March MG/YA Reads


Today it’s my third blog this year on the Big Project Blog. After a very busy month there has been a slight delay to my round up so  I’m sharing with you some of my favourite MG and YA books that I read in March and I’ve just sneaked one in that I finished reading today because I really wanted to share it with you. This includes reviews already featured on my blog, a review of three new books including a book that I haven’t read since I was 16, which in case you were wondering was quite a long time ago!

Alex Sparrow and the Really Big Stink – Jennifer Killick


Meet Alex Sparrow a super-agent in training, who has been on a mission since he was 4 years old to be an undercover, super spy by undertaking an extreme regime of mental and physical activities. Well that may just be a slight stretch of the truth! Okay it is in fact a ginormous lie! I’m not sure doing a hundred star jumps a day and chasing the mangy cat from next door out of your back garden quite fits that description but nevertheless Alex is adamant that he has what it takes to be a real life super agent. Stuffed full of humour, mystery and the unexpected, this hilarious adventure is a laugh out loud extravaganza of a read. For me it is the subtle humour scattered throughout the book that is a real triumph, making me chuckle the most. I love how Alex is so caught up in his secret-agent persona he likes to narrate the action unfolding – in his best secret-agent voice – even if this means he might blow their cover. Jess (or Jessticles as Alex likes to call her) is an absolute gem of a character. Moody, fierce and downright fearsome she refuses to be Alex’s sidekick, she won’t take any nonsense from Alex and their relentless bickering is a total joy. Packed to the gunnels with brilliant, comic moments –  my favourite involves Bob, Alex’s rather remarkable goldfish and a can of energy drink. – ‘Alex Sparrow’ is an irresistible combination of humour and heart.

The Handmaid’s Tale – Margaret Atwood


I first read ‘The Handmaid’s Tale’ by Margaret Atwood when I was 16 and it is one of those books that has stayed with me ever since. Watching the trailer for the new adaptation, reminded me how powerful this book was and I was compelled to read it again. Surprisingly it had more of an impact on me know than back when I first read it. Then I just viewed it as a dystopian world that could never possibly exist but reading it now in the current day it felt that this could easily happen, people could easily be segregated and power taken away from a whole race at the switch of a button. Offred is a Handmaid in the Republic of Gilead, where her role is the to be the handmaid of the commander in a society where the birth of a child is praised most highly. With every moment and action of her life controlled, Offred remembers a past life with her husband Luke where life was totally different and she had unimaginable freedoms. How can she accept that her life is changed forever?  Brilliantly tense and wonderfully dramatic this story will make you hold your breath and be shocked to your core at the world of Gilead and the relationships within it. It’s definitely a book that I would urge everybody to read, I can’t recommend it enough.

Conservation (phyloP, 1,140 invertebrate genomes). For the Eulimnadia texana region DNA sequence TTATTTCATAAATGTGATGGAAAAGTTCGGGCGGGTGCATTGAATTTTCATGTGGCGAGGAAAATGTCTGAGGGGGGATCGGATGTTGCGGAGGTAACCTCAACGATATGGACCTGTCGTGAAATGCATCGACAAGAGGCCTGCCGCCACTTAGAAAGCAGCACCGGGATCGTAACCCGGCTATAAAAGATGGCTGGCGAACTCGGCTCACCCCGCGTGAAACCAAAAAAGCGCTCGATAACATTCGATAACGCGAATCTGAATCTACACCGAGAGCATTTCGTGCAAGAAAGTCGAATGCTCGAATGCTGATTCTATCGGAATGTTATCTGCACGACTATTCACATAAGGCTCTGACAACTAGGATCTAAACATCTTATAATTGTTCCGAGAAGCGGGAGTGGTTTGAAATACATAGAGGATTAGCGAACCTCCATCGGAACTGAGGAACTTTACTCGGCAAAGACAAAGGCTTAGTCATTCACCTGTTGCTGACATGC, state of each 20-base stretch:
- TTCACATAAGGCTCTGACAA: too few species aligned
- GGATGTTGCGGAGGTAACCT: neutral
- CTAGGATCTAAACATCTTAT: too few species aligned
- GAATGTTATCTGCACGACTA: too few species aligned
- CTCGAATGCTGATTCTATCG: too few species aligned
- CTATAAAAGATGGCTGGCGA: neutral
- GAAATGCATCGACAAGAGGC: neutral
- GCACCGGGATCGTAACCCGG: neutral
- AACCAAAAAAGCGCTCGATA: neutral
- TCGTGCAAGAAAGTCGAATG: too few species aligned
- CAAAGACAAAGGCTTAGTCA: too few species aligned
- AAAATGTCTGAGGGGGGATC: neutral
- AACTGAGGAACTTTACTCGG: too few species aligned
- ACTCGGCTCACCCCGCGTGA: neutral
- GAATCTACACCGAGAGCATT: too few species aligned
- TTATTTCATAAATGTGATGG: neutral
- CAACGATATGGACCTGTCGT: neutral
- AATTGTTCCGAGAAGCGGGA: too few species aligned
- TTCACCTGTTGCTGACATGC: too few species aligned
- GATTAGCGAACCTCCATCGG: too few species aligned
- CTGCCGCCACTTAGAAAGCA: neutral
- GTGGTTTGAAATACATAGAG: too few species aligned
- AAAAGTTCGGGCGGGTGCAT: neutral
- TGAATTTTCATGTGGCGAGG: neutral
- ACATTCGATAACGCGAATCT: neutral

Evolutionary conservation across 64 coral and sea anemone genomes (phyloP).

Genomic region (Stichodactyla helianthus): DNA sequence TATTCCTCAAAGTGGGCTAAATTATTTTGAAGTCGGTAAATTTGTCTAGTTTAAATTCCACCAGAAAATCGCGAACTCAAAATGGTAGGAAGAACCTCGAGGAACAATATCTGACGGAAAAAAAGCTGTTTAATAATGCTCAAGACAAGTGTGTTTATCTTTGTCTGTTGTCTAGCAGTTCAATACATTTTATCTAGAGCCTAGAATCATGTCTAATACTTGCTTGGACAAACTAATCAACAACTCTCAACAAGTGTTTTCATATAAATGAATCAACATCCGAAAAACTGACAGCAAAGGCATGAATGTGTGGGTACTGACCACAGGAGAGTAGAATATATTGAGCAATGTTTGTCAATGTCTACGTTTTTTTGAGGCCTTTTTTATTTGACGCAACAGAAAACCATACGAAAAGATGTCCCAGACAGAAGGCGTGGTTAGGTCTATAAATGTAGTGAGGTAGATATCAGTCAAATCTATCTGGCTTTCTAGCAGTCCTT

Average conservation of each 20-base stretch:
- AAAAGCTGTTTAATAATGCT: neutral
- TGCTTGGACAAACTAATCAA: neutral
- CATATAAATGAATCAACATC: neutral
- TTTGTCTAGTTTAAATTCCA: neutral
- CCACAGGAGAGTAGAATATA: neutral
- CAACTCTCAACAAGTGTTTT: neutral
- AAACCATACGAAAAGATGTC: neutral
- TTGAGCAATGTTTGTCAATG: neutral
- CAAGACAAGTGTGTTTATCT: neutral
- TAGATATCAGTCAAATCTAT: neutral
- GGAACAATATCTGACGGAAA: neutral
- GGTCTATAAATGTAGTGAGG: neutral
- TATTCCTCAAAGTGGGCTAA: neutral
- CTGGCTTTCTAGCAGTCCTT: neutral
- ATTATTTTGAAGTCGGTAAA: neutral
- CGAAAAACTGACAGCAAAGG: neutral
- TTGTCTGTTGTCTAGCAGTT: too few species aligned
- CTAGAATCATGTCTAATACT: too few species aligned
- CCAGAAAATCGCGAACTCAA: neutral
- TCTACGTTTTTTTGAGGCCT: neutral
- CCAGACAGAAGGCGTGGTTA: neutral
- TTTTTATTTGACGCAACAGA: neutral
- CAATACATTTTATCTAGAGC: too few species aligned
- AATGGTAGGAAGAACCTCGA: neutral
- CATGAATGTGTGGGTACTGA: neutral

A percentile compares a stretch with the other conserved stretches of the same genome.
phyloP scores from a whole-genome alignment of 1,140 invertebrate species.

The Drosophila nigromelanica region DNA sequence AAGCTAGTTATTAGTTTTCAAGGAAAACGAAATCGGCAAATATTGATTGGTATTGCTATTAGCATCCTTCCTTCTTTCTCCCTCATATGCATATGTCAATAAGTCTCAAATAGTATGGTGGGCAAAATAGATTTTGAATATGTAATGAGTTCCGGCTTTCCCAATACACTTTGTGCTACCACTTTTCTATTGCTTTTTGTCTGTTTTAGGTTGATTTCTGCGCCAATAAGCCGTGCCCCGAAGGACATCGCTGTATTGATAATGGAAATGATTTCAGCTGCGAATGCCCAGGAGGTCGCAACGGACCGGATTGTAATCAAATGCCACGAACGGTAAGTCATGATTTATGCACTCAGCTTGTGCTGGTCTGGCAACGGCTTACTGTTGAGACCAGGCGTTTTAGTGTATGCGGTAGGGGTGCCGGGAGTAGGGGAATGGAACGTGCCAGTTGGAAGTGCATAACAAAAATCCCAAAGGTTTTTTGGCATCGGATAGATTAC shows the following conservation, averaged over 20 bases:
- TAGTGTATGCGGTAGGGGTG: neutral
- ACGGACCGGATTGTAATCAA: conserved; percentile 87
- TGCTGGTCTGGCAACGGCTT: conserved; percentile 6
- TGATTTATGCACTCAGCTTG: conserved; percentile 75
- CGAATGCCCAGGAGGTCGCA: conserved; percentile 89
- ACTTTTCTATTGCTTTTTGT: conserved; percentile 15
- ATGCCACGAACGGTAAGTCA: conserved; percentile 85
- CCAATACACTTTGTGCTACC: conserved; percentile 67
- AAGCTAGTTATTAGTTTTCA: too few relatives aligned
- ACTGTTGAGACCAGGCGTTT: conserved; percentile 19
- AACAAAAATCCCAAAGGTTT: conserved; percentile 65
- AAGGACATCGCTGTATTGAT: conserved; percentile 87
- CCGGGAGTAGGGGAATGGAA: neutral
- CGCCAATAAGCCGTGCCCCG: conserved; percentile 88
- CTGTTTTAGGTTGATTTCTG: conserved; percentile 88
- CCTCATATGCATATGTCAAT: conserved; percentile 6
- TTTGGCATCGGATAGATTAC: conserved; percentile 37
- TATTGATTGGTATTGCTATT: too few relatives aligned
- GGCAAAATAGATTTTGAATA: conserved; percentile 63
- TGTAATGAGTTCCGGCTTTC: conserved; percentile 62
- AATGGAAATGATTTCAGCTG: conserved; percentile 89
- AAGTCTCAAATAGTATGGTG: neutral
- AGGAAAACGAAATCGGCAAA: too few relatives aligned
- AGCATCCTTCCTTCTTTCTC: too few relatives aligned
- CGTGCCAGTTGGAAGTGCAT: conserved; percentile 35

Mold and the Poison Plot – Lorraine Gregory


Lorraine Gregory’s debut ‘Mold and the Poison Plot’ is an absolute joy to read, filled with so much humour, bravery and heart, that you can’t help being enchanted by this magical tale. Meet Mold, a boy who was dumped by his Mum in a dustbin as a baby. An unusual boy who even the binmen didn’t want, not being  fair enough to sell at the rag market with his scraggy hair and huge nose. Luckily for him, old Aggy found him at the dump and took him under her wing. Lorraine has created this truly believable world of magic and mayhem in Pellegarno. It is magical realism at it’s very best, making you feel totally involved in the story as you’re transported into the heart of this new land. She manages to bring it to life in the most unexpected ways primarily through Mold and his nose, who take us with him on an perilous journey allowing us to gain an true insight into the lives of the people. His amazing power of smell helps him to understand individuals true character which comes in very handy when he’s trying to distinguish good from evil as he tries to complete his dangerous mission. An exciting and vibrant story filled with twists, turns and drama at every turn. Just when you think you know what is going to happen next, Lorraine manages to surprise you with this remarkable plot. A wonderful tale about friendship, loyalty and learning to accept yourself for who you are, I absolutely loved it.